Imagine a spot in the Pacific Ocean so remote that the closest humans to it are on the International Space Station. Well, congratulations, you’ve made it to the end of a month that felt like a hundred days. But if that hasn’t brightened your outlook for the year, and you still dream of escaping humanity, good news!
There’s an Earthly locale so isolated that its closest neighbors are astronauts – Point Nemo
However, it’s not the coziest place, with harsh winds and freezing temperatures. Point Nemo, the ‘Oceanic Pole of Inaccessibility,’ is smack in the middle of the Pacific, around 1,670 miles away from the nearest land.
Interestingly, even the person who initially calculated the exact location of Point Nemo has never laid eyes on it. Back in 1992, Croatian survey engineer Hrvoje Lukatela embarked on a mission to pinpoint the spot in the Pacific Ocean that was the farthest from any land. Armed with a computer program, he meticulously determined the coordinates of Point Nemo without ever physically visiting the remote location.
The closest inhabited place is Ducie Island, but it’s a good trek away
Head north, and you’ll find yourself at Maher Island in Antarctica, or northeast to Motu Nui Island near Easter Island. The exact coordinates depend on three points, creating an intriguing solution to the ‘longest swim’ problem — the ocean point is equidistant from all three locations.
The bottom line is, it’s really, really far from anywhere. In fact, places more than 250 miles away from civilization often find their closest human visitors in astronauts aboard the International Space Station. Named in 1992 by Croatian engineer Hrvoje Lukatela, “Nemo” is Latin for ‘no man,’ fitting for its isolated location.
When it comes to non-human residents, Point Nemo doesn’t host a bustling community either. Its coordinates align with the South Pacific Gyre, a vast rotating current that blocks nutrient-rich water from entering the area. The absence of food sources makes it nearly impossible for most life to thrive in this part of the ocean.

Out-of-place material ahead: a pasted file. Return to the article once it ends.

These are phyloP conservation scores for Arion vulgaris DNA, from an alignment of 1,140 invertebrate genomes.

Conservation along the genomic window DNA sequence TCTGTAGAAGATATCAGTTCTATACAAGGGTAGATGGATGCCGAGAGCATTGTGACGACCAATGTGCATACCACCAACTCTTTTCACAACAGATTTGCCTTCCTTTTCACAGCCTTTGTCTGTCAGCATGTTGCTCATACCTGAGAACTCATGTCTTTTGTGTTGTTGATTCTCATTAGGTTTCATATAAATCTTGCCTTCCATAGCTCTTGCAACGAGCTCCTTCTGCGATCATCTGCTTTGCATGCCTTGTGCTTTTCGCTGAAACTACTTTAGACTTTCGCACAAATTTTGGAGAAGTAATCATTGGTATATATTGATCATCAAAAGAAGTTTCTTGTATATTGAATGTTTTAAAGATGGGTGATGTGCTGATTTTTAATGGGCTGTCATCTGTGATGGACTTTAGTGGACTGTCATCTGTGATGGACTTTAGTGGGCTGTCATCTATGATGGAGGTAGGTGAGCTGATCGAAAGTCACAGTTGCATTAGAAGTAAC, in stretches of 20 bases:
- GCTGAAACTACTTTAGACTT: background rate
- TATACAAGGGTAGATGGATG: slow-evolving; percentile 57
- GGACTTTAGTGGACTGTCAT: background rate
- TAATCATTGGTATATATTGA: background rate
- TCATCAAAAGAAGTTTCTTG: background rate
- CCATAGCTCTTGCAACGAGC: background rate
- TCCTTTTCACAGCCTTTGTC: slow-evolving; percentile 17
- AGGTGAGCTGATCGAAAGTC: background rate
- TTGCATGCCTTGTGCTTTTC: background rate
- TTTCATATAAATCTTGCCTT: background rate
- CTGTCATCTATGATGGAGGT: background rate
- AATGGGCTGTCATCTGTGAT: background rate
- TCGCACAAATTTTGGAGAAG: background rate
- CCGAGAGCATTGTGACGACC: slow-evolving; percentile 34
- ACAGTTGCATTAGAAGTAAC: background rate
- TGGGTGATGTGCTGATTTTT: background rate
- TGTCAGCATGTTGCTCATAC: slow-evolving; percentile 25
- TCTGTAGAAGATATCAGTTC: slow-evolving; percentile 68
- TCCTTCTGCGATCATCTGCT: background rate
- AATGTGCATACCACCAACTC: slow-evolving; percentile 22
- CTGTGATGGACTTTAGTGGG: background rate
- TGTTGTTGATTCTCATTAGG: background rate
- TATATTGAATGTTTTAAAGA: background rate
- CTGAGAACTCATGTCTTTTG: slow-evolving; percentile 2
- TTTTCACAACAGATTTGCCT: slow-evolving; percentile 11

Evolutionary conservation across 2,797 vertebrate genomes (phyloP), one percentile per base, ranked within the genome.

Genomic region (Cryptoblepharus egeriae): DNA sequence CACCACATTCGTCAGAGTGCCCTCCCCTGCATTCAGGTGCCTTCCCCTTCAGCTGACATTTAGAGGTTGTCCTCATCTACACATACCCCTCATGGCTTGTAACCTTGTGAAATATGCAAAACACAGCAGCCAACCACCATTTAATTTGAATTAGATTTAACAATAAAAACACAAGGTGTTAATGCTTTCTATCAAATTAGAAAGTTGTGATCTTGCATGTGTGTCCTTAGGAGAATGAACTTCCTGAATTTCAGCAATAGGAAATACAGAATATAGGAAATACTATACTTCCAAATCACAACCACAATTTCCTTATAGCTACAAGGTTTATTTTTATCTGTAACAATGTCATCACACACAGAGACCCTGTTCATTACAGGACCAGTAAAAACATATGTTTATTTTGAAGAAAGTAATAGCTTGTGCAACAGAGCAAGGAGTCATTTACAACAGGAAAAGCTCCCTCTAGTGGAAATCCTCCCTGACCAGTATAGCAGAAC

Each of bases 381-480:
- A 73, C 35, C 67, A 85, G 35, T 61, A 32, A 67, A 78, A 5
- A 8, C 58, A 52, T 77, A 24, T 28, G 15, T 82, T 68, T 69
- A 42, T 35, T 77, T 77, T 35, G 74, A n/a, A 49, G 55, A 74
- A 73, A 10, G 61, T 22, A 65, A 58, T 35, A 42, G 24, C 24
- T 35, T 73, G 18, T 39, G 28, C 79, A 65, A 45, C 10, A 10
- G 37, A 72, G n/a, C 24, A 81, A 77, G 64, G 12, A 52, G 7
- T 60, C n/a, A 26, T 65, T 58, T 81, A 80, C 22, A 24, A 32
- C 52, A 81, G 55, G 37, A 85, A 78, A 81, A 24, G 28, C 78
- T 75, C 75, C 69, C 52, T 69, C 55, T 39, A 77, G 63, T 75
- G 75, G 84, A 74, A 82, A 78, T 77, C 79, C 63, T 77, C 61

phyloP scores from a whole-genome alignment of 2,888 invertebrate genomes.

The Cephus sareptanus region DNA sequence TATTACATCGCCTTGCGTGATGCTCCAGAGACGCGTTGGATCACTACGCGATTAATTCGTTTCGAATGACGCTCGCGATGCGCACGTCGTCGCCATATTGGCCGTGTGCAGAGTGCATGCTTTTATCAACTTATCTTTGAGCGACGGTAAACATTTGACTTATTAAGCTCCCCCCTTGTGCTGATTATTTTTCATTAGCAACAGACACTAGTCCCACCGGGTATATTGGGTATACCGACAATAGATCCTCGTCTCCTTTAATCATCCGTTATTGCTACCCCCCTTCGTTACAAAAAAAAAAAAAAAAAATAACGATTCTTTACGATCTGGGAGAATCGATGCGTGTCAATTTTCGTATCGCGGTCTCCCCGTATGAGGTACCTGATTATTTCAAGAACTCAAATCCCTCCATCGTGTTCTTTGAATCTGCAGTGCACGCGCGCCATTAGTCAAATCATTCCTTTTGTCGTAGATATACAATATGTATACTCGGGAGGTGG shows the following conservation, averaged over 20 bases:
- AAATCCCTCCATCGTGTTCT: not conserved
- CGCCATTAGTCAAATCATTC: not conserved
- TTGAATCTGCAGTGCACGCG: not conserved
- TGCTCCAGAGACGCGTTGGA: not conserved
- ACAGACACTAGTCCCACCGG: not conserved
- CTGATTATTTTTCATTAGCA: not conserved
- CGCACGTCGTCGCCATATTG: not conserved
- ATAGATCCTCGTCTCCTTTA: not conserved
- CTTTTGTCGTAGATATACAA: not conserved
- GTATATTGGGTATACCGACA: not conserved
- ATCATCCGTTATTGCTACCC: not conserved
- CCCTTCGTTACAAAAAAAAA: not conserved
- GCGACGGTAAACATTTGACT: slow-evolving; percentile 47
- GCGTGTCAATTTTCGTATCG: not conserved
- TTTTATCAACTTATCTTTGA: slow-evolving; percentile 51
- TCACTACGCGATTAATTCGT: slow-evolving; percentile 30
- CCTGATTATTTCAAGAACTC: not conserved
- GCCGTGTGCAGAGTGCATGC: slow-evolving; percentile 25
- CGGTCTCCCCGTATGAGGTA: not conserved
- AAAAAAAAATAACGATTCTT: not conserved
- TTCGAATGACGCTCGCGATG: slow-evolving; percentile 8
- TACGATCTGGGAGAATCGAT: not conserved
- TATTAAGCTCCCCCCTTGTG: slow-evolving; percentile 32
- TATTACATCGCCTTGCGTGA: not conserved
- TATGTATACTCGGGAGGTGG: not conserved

However, that doesn’t mean the region is entirely devoid of life. Scientists have observed the existence of several bacteria and small crabs near the volcanic vents on the seafloor at Point Nemo. These resilient organisms manage to survive in the challenging conditions of this remote underwater realm.
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A hunting ground for satellites and spacecraft
Aside from its remoteness, Point Nemo serves as a handy spot for bringing down satellites and spacecraft, as there’s minimal risk of harming anyone. The sea surrounding Point Nemo is also incredibly deep, about 13,000 feet. NASA and various global space agencies have intentionally chosen Point Nemo in the Pacific Ocean as their underwater space graveyard for falling debris.
Autonomous spaceships, satellites, and other space debris aren’t built to withstand re-entry into Earth’s atmosphere—they usually get destroyed by the intense heat. This led scientists to carefully choose a location for the disposal of such objects, ensuring an extremely low risk of any humans being hit by falling space debris. When the International Space Station meets its end in 2031, it will descend here, ensuring it crashes as far away from humans as possible, both logistically and geographically.
This remote location serves as a secure spot for retiring space equipment, minimizing any potential risks to inhabited areas. Should you decide to visit, the coordinates are 45º52.6S, 123º23.6W. Just a heads up, don’t expect a warm welcome, and keep an eye out for falling satellites!